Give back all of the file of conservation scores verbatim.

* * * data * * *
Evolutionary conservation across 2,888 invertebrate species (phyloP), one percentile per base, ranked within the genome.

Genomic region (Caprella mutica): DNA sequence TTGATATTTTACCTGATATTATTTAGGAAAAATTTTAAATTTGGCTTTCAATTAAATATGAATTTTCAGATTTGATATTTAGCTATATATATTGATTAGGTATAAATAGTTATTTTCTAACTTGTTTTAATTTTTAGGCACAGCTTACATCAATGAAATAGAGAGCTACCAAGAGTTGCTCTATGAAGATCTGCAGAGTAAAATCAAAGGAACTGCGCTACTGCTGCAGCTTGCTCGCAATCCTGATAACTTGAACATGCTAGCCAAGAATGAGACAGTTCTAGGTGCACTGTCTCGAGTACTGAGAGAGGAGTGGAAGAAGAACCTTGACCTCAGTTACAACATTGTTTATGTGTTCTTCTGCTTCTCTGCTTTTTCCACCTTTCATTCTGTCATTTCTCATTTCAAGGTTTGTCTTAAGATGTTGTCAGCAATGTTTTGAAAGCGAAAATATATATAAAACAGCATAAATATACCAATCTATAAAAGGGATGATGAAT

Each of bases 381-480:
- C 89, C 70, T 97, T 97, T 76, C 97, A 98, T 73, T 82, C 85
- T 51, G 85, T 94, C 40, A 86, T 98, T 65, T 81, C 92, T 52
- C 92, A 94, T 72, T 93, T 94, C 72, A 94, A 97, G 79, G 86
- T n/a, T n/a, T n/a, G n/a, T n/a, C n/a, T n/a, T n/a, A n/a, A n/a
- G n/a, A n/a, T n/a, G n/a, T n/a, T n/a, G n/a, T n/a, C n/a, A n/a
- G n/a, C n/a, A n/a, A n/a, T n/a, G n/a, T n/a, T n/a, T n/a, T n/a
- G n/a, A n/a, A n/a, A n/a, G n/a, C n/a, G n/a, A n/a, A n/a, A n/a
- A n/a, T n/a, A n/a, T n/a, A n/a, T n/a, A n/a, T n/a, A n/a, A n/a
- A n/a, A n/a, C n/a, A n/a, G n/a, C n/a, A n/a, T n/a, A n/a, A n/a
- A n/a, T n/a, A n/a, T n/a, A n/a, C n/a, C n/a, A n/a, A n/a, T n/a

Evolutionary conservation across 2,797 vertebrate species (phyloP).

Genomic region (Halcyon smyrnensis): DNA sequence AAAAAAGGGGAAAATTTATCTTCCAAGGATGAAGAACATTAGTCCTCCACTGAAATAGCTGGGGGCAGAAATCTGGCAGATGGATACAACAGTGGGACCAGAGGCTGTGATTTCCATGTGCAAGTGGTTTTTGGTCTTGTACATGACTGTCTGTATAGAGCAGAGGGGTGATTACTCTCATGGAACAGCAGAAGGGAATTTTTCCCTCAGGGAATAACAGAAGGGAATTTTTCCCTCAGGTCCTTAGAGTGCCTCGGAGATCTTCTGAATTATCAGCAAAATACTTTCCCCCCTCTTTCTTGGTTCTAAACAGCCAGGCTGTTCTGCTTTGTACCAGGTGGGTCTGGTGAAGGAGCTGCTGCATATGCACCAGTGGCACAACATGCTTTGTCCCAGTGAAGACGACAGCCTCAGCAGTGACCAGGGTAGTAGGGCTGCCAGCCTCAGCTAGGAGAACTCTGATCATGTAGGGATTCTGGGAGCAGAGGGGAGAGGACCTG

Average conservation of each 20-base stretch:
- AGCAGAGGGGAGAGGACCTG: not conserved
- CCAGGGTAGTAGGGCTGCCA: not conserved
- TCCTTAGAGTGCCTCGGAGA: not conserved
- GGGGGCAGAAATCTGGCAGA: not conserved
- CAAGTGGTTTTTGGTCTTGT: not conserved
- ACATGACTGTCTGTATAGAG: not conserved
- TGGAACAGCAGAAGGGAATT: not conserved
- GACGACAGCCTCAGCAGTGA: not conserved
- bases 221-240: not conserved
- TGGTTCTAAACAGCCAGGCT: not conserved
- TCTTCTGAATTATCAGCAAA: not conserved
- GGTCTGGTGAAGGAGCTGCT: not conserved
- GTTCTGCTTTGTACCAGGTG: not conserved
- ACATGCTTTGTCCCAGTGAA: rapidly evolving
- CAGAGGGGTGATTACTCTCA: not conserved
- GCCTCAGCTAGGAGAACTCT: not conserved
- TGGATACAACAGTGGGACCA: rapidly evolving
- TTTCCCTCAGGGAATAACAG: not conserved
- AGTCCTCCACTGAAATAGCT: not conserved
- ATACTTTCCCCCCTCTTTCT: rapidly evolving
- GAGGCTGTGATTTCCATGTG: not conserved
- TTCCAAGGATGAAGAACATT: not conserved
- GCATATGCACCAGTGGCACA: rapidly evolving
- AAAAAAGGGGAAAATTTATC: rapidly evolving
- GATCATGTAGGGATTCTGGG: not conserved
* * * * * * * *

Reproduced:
Evolutionary conservation across 2,888 invertebrate species (phyloP), one percentile per base, ranked within the genome.

Genomic region (Caprella mutica): DNA sequence TTGATATTTTACCTGATATTATTTAGGAAAAATTTTAAATTTGGCTTTCAATTAAATATGAATTTTCAGATTTGATATTTAGCTATATATATTGATTAGGTATAAATAGTTATTTTCTAACTTGTTTTAATTTTTAGGCACAGCTTACATCAATGAAATAGAGAGCTACCAAGAGTTGCTCTATGAAGATCTGCAGAGTAAAATCAAAGGAACTGCGCTACTGCTGCAGCTTGCTCGCAATCCTGATAACTTGAACATGCTAGCCAAGAATGAGACAGTTCTAGGTGCACTGTCTCGAGTACTGAGAGAGGAGTGGAAGAAGAACCTTGACCTCAGTTACAACATTGTTTATGTGTTCTTCTGCTTCTCTGCTTTTTCCACCTTTCATTCTGTCATTTCTCATTTCAAGGTTTGTCTTAAGATGTTGTCAGCAATGTTTTGAAAGCGAAAATATATATAAAACAGCATAAATATACCAATCTATAAAAGGGATGATGAAT

Each of bases 381-480:
- C 89, C 70, T 97, T 97, T 76, C 97, A 98, T 73, T 82, C 85
- T 51, G 85, T 94, C 40, A 86, T 98, T 65, T 81, C 92, T 52
- C 92, A 94, T 72, T 93, T 94, C 72, A 94, A 97, G 79, G 86
- T n/a, T n/a, T n/a, G n/a, T n/a, C n/a, T n/a, T n/a, A n/a, A n/a
- G n/a, A n/a, T n/a, G n/a, T n/a, T n/a, G n/a, T n/a, C n/a, A n/a
- G n/a, C n/a, A n/a, A n/a, T n/a, G n/a, T n/a, T n/a, T n/a, T n/a
- G n/a, A n/a, A n/a, A n/a, G n/a, C n/a, G n/a, A n/a, A n/a, A n/a
- A n/a, T n/a, A n/a, T n/a, A n/a, T n/a, A n/a, T n/a, A n/a, A n/a
- A n/a, A n/a, C n/a, A n/a, G n/a, C n/a, A n/a, T n/a, A n/a, A n/a
- A n/a, T n/a, A n/a, T n/a, A n/a, C n/a, C n/a, A n/a, A n/a, T n/a

Evolutionary conservation across 2,797 vertebrate species (phyloP).

Genomic region (Halcyon smyrnensis): DNA sequence AAAAAAGGGGAAAATTTATCTTCCAAGGATGAAGAACATTAGTCCTCCACTGAAATAGCTGGGGGCAGAAATCTGGCAGATGGATACAACAGTGGGACCAGAGGCTGTGATTTCCATGTGCAAGTGGTTTTTGGTCTTGTACATGACTGTCTGTATAGAGCAGAGGGGTGATTACTCTCATGGAACAGCAGAAGGGAATTTTTCCCTCAGGGAATAACAGAAGGGAATTTTTCCCTCAGGTCCTTAGAGTGCCTCGGAGATCTTCTGAATTATCAGCAAAATACTTTCCCCCCTCTTTCTTGGTTCTAAACAGCCAGGCTGTTCTGCTTTGTACCAGGTGGGTCTGGTGAAGGAGCTGCTGCATATGCACCAGTGGCACAACATGCTTTGTCCCAGTGAAGACGACAGCCTCAGCAGTGACCAGGGTAGTAGGGCTGCCAGCCTCAGCTAGGAGAACTCTGATCATGTAGGGATTCTGGGAGCAGAGGGGAGAGGACCTG

Average conservation of each 20-base stretch:
- AGCAGAGGGGAGAGGACCTG: not conserved
- CCAGGGTAGTAGGGCTGCCA: not conserved
- TCCTTAGAGTGCCTCGGAGA: not conserved
- GGGGGCAGAAATCTGGCAGA: not conserved
- CAAGTGGTTTTTGGTCTTGT: not conserved
- ACATGACTGTCTGTATAGAG: not conserved
- TGGAACAGCAGAAGGGAATT: not conserved
- GACGACAGCCTCAGCAGTGA: not conserved
- bases 221-240: not conserved
- TGGTTCTAAACAGCCAGGCT: not conserved
- TCTTCTGAATTATCAGCAAA: not conserved
- GGTCTGGTGAAGGAGCTGCT: not conserved
- GTTCTGCTTTGTACCAGGTG: not conserved
- ACATGCTTTGTCCCAGTGAA: rapidly evolving
- CAGAGGGGTGATTACTCTCA: not conserved
- GCCTCAGCTAGGAGAACTCT: not conserved
- TGGATACAACAGTGGGACCA: rapidly evolving
- TTTCCCTCAGGGAATAACAG: not conserved
- AGTCCTCCACTGAAATAGCT: not conserved
- ATACTTTCCCCCCTCTTTCT: rapidly evolving
- GAGGCTGTGATTTCCATGTG: not conserved
- TTCCAAGGATGAAGAACATT: not conserved
- GCATATGCACCAGTGGCACA: rapidly evolving
- AAAAAAGGGGAAAATTTATC: rapidly evolving
- GATCATGTAGGGATTCTGGG: not conserved